News Articles

Memories sought for 100-year mark of Ridgecrest center

NASHVILLE, Tenn. (BP)–At the dawn of the 20th century, B.W. Spillman pondered the idea of developing a place devoted to helping his fellow Southern Baptists draw nearer to God, receive Bible training and build lasting friendships.

Spillman, who once marked “failure” out of his dictionary to symbolize his belief that a person could accomplish anything God called that person to do, envisioned a location in the mountains where people could escape from everyday life to experience spiritual renewal.

His vision was fulfilled in 1907, and as LifeWay Ridgecrest Conference Center prepares to celebrate its 100th anniversary in 2007, it’s clear that Spillman’s dream has enriched countless lives. From humble beginnings in a log cabin near Asheville, N.C., Ridgecrest has grown into one of the largest Christian conference centers in the United States, with year-round programs held in modern facilities nestled in the rustic Blue Ridge Mountains.

But the true story of Ridgecrest is not about a place; it’s about people. “In the past century, more than 2 million people have visited Ridgecrest,” said Mike Arrington, vice president of the corporate affairs division of LifeWay Christian Resources, which owns and operates conference centers at Ridgecrest and at Glorieta, N.M.

“Thousands of pastors, missionaries and church staff members can point to a moment at Ridgecrest when they committed their lives to Christ or to vocational ministry,” Arrington said. “Marriages have been restored, families strengthened and numerous laypersons have been trained for ministry.”

To help tell the Ridgecrest story, LifeWay is seeking testimonials from people whose lives have been touched at the conference center for a book to be published by Broadman & Holman, LifeWay’s trade book division. The commemorative book will trace the conference center’s heritage from its beginning in 1907 to the present, highlighting in words and pictures the way generations have had their lives changed at Ridgecrest.

“If you have a Ridgecrest story and would like to share it, LifeWay wants to hear from you,” Arrington said. “Your testimony will be a reflection of God’s faithfulness and will be an inspiration and encouragement to many others.”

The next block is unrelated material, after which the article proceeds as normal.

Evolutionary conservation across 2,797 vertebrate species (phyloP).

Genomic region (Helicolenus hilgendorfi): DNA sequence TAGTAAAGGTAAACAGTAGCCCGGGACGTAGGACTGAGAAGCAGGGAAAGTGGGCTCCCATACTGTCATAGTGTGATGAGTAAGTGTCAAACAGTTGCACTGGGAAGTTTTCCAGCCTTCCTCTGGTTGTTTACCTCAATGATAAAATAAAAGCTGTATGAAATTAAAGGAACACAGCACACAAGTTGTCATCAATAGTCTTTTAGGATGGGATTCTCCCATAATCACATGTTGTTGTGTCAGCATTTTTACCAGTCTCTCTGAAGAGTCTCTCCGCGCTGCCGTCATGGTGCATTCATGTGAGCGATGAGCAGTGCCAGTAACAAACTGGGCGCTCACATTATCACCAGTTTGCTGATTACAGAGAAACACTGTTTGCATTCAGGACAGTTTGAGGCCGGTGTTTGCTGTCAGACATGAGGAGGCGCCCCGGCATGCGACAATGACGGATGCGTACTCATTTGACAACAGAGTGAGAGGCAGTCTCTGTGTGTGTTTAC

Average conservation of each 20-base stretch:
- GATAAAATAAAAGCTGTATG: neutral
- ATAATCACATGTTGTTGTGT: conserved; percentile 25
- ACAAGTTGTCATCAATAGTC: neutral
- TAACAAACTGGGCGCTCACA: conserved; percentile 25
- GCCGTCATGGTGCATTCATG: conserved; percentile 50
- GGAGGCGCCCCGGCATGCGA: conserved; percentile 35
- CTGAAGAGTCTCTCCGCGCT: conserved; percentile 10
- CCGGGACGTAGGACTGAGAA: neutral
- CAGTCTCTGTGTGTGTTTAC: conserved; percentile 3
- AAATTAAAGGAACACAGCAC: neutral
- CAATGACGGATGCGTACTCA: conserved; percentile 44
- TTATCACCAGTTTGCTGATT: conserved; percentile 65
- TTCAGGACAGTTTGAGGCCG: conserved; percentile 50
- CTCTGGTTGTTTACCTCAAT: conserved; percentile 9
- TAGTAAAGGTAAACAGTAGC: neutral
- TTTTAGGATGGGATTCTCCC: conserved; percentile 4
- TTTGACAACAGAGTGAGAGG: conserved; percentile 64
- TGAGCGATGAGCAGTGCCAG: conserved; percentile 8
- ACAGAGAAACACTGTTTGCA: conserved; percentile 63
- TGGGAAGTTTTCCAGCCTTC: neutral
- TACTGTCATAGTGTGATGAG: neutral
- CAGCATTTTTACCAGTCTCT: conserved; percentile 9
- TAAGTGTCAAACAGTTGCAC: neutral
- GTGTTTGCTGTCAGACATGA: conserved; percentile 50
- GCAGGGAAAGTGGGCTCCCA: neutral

Stories and photos may be sent via e-mail to [email protected]. Be sure to include your name, address and phone number.

For regular postal mail, send your story and a photocopy of your picture to LifeWay Corporate Communications, Attn: Ridgecrest 100 One LifeWay Plaza, Nashville, TN 37234-0192

If your picture is selected to appear in the book, a representative from Broadman & Holman will contact you to make arrangements to borrow and return the original photo. Individuals whose stories and/or photos are selected for publication also will receive a complimentary copy of the Ridgecrest book.


The original Ridgecrest land, which consisted of 940 acres, was purchased in 1907 for $8,000. The first event was held two years later in a log cabin.

Natural elements took their toll in the early years. A windstorm demolished the first auditorium in 1914, and a fire destroyed two of the main buildings. Then, in 1916, the greatest flood in the history of the area nearly put Ridgecrest out of business.

Despite the setbacks, Ridgecrest experienced tremendous growth over the years. Today, the campus has more than 50,000 square feet of conference space and 471 hotel rooms for adults nestled into 2,200 acres in the Blue Ridge Mountains near Asheville, N.C. Originally a summer conference center, Ridgecrest has been offering conferences year round since 1969.

Several years ago, LifeWay began a revitalization plan for Ridgecrest and its sister conference center at Glorieta, N.M. At Ridgecrest, a 300-seat chapel was completed in 2001, and a 120-room hotel with five conference rooms was added in 2002.

The current $27 million project includes construction of a new 100-room hotel and recreation center at each location and a convention center at Ridgecrest. A major part of the project involves remodeling existing buildings. During the initial phase of renovations, many improvements will be made to the current conference rooms, providing them with the same updated technology planned for newly constructed rooms.

    About the Author

  • Staff